With the arrival of a baby, comes a ton of work that you both have to do. Division of labour is most obvious at this time and problems start when there is unequal division of work. It depends on how you want to do it; the traditional way where the mother contributes more to home and the baby, while the father is focused on his work, or whether you both want to get back to work at the earliest. Whatever the case, both of you need to understand that it has to be a mutually acceptable solution. Lots of planning needs to be done in advance and responsibilities have to be taken seriously.
There will be differences in the way you handle your child
If the child falls down, the instant response is to pick it up to make it feel safe and stop it from crying, but your partner may have approach it differently. Your beau may want to just brush it off saying, “Get up now, you will be okay.” At such times, remember each one reacts differently. While one of you is more caring, the other might take a firm stand in such a situation. Both of you have to give each other the freedom to express yourself freely since both think independently.
Taking illness seriously
In most cases, even when it is just a common cold and cough, one partner will want to wait and see while the other will be on tenterhooks, eager to pick up the phone and take the next available appointment with the paediatrician. In such situations, a balanced and well-thought approach helps, so while you should never ignore an intuition regarding your child’s health as a parent, don’t go overboard by going around taking second and third opinions from various doctors if it isn’t serious.
Sex becomes a distant memory
According to experts it takes almost a year for the couple to get back to having an active sex life after a baby. While men are eager to resume it as soon as they can, for women it takes a lot more time after delivery. Since both are sharing responsibilities, are deprived of sleep, lack energy, being intimate physically gets difficult. At such times, your partner needs to understand the discomfort and handle the situation very sensitively. The best way is to communicate with each other with patience and handle it all with a sense of humour. Both should be willing to understand each other and probably find new ways of expressing physical affection until both are ready to have sex again.
Overindulging kids with too many toys
This is where most of the parents argue on. While one feels that the kid has too much toys, games or books, the other partner wants to just pick up so-called unused stuff and chuck it in the bin or just give it away to the charity. Figure out sensibly what stays and what goes, depending on what your child regularly needs. While you should remember not to be in a hurry to throw play things which your child may be attached to, keep in mind that they need to have games, toys and books compatible to their age. If you don’t remove the old ones you will have no space when you buy new ones.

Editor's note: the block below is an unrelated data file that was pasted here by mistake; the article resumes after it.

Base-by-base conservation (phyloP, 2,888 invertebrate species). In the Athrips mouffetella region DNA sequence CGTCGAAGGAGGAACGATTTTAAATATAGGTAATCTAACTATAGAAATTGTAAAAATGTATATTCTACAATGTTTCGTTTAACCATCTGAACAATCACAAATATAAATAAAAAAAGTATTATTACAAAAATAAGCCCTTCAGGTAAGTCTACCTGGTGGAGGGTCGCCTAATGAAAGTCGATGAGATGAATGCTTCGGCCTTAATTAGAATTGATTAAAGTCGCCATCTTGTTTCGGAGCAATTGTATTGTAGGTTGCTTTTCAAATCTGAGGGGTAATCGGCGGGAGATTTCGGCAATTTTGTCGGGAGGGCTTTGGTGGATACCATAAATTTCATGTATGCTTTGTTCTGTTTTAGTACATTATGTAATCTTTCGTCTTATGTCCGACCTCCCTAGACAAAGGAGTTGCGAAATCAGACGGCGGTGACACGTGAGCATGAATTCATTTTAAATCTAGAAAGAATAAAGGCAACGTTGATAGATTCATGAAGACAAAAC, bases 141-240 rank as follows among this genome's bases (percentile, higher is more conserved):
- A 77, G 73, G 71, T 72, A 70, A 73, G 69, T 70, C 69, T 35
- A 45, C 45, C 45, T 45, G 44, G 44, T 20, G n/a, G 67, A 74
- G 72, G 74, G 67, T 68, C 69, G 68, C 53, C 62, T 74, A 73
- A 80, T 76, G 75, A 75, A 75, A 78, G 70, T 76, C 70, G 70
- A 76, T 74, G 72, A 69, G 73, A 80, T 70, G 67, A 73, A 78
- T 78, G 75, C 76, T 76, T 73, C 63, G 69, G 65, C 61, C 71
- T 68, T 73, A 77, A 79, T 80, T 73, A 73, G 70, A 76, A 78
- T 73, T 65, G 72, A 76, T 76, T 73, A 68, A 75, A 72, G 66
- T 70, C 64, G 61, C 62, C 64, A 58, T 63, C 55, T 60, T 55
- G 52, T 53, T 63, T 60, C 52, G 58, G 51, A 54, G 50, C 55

As a caretaker of little children, one gets used to all the mess that they create, but one is never ready for all that poop and vomit coming your way unexpectedly. Neither is your home, car and the furniture ready for all that. So, while one partner will try to sort out all the chaos, the other is sure to screw up their nose, wanting to throw up themselves. The best solution is to keep things handy whether you are home, in the car or outside. Keep a stack of clean tissues, wet wipes, cleansing solutions, baby lotions, sanitisers and a change of clothes handy.
Food that is good for your child
Once you know your baby can eat solids, parents start experimenting with their taste for food and trying to get it to eat it all which is a big challenge for every parent. Add to that, when both parents have different views about it, the kids end up eating a lot and more. While adding variety to their menu may be a good idea, it might trigger two things — either the child learns to eat everything and becomes fat or they loath eating altogether. Depending on their own preferences, many parents also differ on whether the child should be a strict vegetarian or he eat non-vegetarian food too?
Other things that may cause trouble
Who cleaned and changed the baby the last time?
Whether to buy only branded items for the child?
Are cheap products good for kids?
When to stop feeding the child and train him to eat by himself?
Keep these in mind
While sharing your feelings, frustrations and concerns keep clean communication going
Listen to all that your partner wants to say without interrupting or responding.
Repeat what your partner has said in your own words, thus ensuring that you are both clear about it.
Have some quiet moments together like having a quiet cup of tea together or taking a quick post-dinner for a walk after putting the baby to sleep.
w Even if you don’t agree to what your partner says, don’t immediately disagree.
w Have the talk when you’re both feeling calm and composed, not when you are tired or sleepy.
w Do things for the baby together – like putting together things for his nursery, taking time out to go shopping for the baby, assembling his album of early memories